Bob Aaron firstname.lastname@example.org
March 10, 2007
Condo battle ends after 14 years
Can a buyer back out of the purchase of a condominium unit and get a refund of the deposit if there are municipal work orders against the building?
Last year, after an incredible 14 years of litigation, the Ontario Court of Appeal awarded two purchasers the return of their $5,000 deposit, adding the unusual footnote: "After 14 years, we trust that this case is finally at an end."
It all began in May 1992, when Angelo and Luciana Boschetti entered into an agreement of purchase and sale for Rosa Sanzo's condominium unit in North York.
The agreement contained this clause, which is in common use in Toronto but is jarringly ungrammatical: "Vendor warrants that there are no outstanding work orders registered against the property, and if so, will be complied with at his own expense, on or before closing."
One of the printed standard clauses in the offer stated that if the purchaser submitted an objection to title or to an outstanding work order that the vendor could or would not remove, the agreement would come to an end and the deposit money would be returned.
A work order is an enforceable demand by a municipality or other authority requiring a property owner to comply with bylaws governing building standards, zoning, health, fire code and similar regulations.
Within the appropriate time limit, the purchaser's lawyer, Patrick Di Monte, requested proof that there were no work orders outstanding, and the seller's lawyer replied, "Please satisfy yourself."
In fact, however, there were numerous work orders against the whole building. The condominium's financial statements for the year ending Sept. 30, 1991, disclosed that there were a number of work orders requiring repairs to the garage, balconies and stairwells.
On May 12, 1992, five weeks before the scheduled closing, a municipal inspection of the building listed 32 defects.
With its reserve fund substantially in the red, the condominium corporation did not have enough money to pay for capital projects.
The board decided to move slowly with the necessary repairs, as funds became available, but did implement a special assessment to bring in some of the required money.
The seller rejected the buyers' request to return the deposit and unwind the deal. In response, the buyers sued for return of the deposit and the seller sued for more than $20,000 in losses resulting from the aborted sale.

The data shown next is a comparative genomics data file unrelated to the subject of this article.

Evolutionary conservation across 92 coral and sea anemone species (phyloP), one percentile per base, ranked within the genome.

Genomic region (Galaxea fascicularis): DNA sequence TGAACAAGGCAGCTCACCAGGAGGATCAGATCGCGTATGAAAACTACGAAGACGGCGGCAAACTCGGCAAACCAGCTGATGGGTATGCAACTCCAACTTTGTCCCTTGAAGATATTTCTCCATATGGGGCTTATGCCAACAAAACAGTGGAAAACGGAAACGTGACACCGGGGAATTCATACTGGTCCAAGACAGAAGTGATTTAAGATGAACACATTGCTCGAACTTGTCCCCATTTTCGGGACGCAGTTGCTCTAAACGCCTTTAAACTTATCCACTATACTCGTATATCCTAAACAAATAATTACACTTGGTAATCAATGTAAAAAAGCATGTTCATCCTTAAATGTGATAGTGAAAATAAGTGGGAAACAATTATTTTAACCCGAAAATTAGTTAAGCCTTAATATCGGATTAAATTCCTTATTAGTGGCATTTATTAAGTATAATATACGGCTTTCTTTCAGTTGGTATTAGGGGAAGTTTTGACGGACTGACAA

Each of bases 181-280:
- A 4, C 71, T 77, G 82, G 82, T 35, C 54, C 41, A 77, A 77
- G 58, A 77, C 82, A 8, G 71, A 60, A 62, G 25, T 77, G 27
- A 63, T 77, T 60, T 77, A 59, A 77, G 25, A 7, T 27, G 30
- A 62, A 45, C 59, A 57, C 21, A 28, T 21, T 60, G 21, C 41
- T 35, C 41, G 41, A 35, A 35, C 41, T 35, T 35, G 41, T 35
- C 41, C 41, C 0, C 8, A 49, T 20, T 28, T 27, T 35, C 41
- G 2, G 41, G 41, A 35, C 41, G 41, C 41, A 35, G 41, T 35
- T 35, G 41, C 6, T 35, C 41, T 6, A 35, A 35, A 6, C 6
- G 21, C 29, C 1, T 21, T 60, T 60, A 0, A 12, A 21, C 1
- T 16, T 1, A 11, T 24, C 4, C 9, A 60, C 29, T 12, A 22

In December 2003, more than 11 years after the scheduled closing, the case finally came to trial before Justice Blenus Wright in Toronto.
In his ruling, he stated, "The plaintiffs contracted for a unit in a building in which the vendor represented that there were no outstanding work orders. Some work orders may have been excused but there were outstanding work orders from an inspection three years earlier in 1989. The plaintiffs would be buying a unit in a building in which the common elements were in a continuing state of disrepair."
"In my view," wrote the judge, "on the closing date the purchasers did not get what they bargained for and if they closed the transaction they would have been faced with an uncertain financial picture. As it was, the purchasers were denied mortgage financing from the TD Bank."
As Di Monte stated in his letter of June 23, 1992, to (the seller's lawyer) Capone, "In view of the substantial work orders, the financial institution, the Toronto-Dominion, will not advance a red nickel."
Justice Wright said that the plaintiffs were within their rights to refuse to close. The agreement was void and the Boschettis were to get back their deposit and court costs.
The vendor appealed and the case was heard by three judges of the Court of Appeal last summer.
In dismissing the appeal, the court said that the decision of the trial judge was clearly supported by the evidence, and the purchasers were entitled to their $5,000 back, plus $4,000 in costs for the appeal.
No explanation is given in either court decision for the lengthy delay. After both sides paid legal fees for a trial and appeal over the course of 14 years, nobody really came out a winner financially.
Some worthwhile lessons emerge from the litigation: